Peru Appeal Seen Likely to Uphold Berenson Verdict

Reuters -- 21 June 2001

by Missy Ryan

LIMA, Peru - Peru's Supreme Court is likely to uphold a lower court's 20-year prison sentence imposed on American Lori Berenson for collaborating with Marxist rebels, legal analysts said on Thursday.

A three-judge panel convicted the 31-year-old New Yorker late on Wednesday of aiding the leftist Tupac Amaru Revolutionary Movement (MRTA) in planning an attack on Congress and ordered her jailed until 2015, counting time served.

``Personally I think the verdict will be confirmed; it would be difficult for the court to modify the sentence,'' Eduardo Dargent of the Andean Commission of Jurists told Reuters.

The defense said after a marathon four-hour reading of Berenson's sentence that it would appeal the verdict, which it said was the fruit of an unfair trial, swayed by a negative public view of Berenson and political manipulation.

The Supreme Court appeal is expected to take three to four months at which time the court can confirm the sentence, reduce it or acquit her but not increase the sentence.

Berenson's 20 year sentence was the minimum for the crime -- the maximum would have been life.

Berenson has already spent more than five years in Peruvian jails since her first conviction in a 1996 military trial. That verdict was overturned last year and the retrial ordered.

The Supreme Court will not hold a new trial but review the appeals of the defense and prosecution, which also appealed, protesting that Berenson was a full member of the MRTA and seeking for her to be convicted as such.

During the trial, the Supreme Court threw out an attempt by Berenson's lawyer to have the presiding judge removed, but some Supreme Court members have since been changed.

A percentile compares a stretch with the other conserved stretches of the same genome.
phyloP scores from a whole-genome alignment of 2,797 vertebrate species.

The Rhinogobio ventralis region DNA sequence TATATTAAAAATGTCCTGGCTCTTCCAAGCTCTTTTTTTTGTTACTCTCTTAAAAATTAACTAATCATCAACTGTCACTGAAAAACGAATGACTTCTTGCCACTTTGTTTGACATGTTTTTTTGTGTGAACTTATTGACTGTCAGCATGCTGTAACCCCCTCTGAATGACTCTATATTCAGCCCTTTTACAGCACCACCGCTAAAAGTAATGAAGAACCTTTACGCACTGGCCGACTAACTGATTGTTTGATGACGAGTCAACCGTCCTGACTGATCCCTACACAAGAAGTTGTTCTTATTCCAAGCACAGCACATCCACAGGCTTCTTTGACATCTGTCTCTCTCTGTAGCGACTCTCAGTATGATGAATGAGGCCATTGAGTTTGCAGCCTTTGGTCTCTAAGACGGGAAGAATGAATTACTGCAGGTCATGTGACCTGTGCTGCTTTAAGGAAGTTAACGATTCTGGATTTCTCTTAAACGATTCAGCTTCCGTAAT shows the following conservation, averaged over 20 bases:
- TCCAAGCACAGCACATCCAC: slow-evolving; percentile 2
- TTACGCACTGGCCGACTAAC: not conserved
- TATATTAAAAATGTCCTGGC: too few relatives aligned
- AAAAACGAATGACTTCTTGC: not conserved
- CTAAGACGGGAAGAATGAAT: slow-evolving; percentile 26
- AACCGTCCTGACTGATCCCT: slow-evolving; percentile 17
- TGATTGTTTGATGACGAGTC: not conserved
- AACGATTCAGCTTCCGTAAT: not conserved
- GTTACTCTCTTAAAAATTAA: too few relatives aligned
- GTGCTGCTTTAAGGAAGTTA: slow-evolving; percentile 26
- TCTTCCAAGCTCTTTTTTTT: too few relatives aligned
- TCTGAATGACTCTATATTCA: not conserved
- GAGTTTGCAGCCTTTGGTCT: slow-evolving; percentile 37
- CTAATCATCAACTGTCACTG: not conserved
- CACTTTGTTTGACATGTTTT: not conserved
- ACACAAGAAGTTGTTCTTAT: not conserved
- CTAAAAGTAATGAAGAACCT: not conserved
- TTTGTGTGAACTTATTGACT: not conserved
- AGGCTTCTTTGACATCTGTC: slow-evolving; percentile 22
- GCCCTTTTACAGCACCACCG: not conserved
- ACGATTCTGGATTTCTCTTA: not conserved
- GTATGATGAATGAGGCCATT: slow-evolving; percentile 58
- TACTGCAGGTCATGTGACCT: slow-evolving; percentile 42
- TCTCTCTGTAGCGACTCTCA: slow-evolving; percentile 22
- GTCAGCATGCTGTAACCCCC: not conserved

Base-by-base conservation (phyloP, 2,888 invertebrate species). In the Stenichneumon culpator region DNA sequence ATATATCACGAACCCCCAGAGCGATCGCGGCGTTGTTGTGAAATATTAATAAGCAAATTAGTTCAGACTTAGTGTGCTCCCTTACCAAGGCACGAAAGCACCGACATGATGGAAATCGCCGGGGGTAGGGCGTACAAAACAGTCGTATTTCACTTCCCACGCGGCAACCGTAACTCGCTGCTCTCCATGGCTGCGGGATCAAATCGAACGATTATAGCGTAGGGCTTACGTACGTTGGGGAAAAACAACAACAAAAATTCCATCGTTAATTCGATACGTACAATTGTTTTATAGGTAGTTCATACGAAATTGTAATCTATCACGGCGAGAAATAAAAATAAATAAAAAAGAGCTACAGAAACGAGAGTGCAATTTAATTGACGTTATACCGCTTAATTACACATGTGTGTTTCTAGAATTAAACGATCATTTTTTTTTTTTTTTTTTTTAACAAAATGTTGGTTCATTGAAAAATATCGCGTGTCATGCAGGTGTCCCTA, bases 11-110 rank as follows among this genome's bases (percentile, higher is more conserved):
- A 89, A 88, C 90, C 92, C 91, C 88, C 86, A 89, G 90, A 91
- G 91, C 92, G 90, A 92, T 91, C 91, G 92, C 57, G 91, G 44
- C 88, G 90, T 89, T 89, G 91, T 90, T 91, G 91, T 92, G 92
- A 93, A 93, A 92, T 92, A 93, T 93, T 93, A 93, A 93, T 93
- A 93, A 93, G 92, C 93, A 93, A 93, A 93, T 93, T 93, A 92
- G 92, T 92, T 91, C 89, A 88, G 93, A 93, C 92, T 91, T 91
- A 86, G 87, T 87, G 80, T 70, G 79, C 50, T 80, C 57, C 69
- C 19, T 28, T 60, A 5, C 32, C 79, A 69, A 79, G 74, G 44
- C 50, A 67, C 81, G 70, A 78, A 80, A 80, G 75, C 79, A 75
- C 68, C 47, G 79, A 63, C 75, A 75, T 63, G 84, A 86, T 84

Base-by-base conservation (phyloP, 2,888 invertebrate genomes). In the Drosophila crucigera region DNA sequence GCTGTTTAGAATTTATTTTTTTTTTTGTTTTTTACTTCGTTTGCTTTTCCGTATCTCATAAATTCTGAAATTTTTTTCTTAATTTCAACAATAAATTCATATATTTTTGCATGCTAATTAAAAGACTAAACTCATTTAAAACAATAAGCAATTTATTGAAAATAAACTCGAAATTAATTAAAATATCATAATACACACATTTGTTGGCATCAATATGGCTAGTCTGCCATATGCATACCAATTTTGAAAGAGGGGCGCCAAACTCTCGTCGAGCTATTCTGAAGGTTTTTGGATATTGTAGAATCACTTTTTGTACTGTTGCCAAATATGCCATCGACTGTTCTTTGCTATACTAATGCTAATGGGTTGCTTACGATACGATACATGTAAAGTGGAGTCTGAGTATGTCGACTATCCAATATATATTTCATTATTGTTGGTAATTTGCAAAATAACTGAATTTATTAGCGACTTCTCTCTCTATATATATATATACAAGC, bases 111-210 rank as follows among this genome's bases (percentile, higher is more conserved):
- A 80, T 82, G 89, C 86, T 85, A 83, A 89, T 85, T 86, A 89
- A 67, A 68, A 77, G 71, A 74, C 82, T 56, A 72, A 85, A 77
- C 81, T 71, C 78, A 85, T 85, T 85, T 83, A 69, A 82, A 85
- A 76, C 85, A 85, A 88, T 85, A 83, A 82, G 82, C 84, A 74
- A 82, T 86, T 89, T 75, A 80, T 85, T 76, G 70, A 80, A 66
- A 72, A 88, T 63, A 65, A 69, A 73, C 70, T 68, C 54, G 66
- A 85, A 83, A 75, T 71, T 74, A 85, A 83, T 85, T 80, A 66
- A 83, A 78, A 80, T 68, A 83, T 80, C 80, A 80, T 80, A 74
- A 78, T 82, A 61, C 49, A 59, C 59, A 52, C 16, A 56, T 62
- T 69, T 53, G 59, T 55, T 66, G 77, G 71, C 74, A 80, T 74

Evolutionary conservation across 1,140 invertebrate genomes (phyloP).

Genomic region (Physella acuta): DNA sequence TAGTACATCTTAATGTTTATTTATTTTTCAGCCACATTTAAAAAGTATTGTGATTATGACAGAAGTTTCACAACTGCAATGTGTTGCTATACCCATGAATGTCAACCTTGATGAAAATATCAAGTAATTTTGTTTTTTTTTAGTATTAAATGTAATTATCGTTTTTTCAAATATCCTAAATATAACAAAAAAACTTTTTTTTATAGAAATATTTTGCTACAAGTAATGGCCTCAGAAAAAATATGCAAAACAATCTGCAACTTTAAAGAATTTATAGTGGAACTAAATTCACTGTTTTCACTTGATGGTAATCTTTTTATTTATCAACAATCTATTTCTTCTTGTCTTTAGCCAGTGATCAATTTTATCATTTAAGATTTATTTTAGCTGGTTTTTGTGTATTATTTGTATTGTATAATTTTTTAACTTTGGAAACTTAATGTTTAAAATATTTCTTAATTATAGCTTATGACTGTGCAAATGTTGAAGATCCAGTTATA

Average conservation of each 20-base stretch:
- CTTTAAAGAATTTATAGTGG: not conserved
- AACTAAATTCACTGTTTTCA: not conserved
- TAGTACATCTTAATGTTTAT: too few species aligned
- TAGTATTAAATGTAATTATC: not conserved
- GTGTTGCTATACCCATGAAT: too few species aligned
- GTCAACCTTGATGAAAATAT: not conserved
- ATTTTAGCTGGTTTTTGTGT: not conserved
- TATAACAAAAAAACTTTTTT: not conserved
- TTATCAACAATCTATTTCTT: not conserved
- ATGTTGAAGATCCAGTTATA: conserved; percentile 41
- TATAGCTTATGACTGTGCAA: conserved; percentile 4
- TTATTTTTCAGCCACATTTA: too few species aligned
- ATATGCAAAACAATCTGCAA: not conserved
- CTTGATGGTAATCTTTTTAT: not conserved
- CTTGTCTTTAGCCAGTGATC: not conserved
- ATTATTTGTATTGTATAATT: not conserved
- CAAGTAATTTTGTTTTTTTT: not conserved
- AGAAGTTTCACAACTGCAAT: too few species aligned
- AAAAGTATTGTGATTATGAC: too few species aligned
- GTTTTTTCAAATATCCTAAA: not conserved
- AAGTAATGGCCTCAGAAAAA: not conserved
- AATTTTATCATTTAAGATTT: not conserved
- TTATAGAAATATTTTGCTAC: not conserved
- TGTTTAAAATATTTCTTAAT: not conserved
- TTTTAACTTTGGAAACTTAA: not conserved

If the sentence is upheld, Berenson's last resort is to appeal to the region's top human rights court. The case is already before the Washington-based Inter-American Commission on Human Rights, whose rulings are non-binding.

If Peru did not accept any Commission decision, the case would go to the Inter-American Court of Human Rights, based in Costa Rica, which could order Peru to hold a retrial or to free Berenson, court official Javier Llaque said.

Berenson was convicted of links with the MRTA, for whom she rented a safe house in a Lima suburb, but was cleared of participation in ``indoctrination'' sessions with the Marxist group. Berenson admits some ideological sympathies with the group but insists she is innocent of all charges against her.

Her father, Mark Berenson, said after the verdict, ``There is no justice in Peru.''

Political Trial?

``The defense's strategy will now be to criticize political interference in the trial,'' Dargent added. ``But I don't think it was a political trial.''

Peruvians have vivid memories of the car bombs, blackouts and kidnappings during the wars waged by the MRTA and the larger Shining Path group in the 1980s and early 1990s.

Javier Valle Riesta, a constitutional expert and former prime minister, said the case had been influenced by fears from the government and court of being labeled protectors of such ''terrorism.'' Ousted ex-President Alberto Fujimori is credited with stamping out rebel violence in his hard-line 10-year rule.

Fujimori's fugitive spy chief Vladimiro Montesinos allegedly manipulated Peru's courts and other organs of state.

Valle Riesta, too, said Berenson's chances of being freed after the Supreme Court deliberation were slim.

``I think the sentence will be confirmed,'' he said.

``There's going to be strong U.S. pressure to get the sentence reduced and pressure from public opinion here so that it's maintained,'' Dargent said. ``We'll see who wins out.''

The State Department said it hoped the Supreme Court would ''look carefully'' at all the issues raised by the defense.

``We understand she has appealed. We hope the appeals process proceeds expeditiously,'' U.S. National Security Council spokeswoman Mary Ellen Countryman said on Thursday.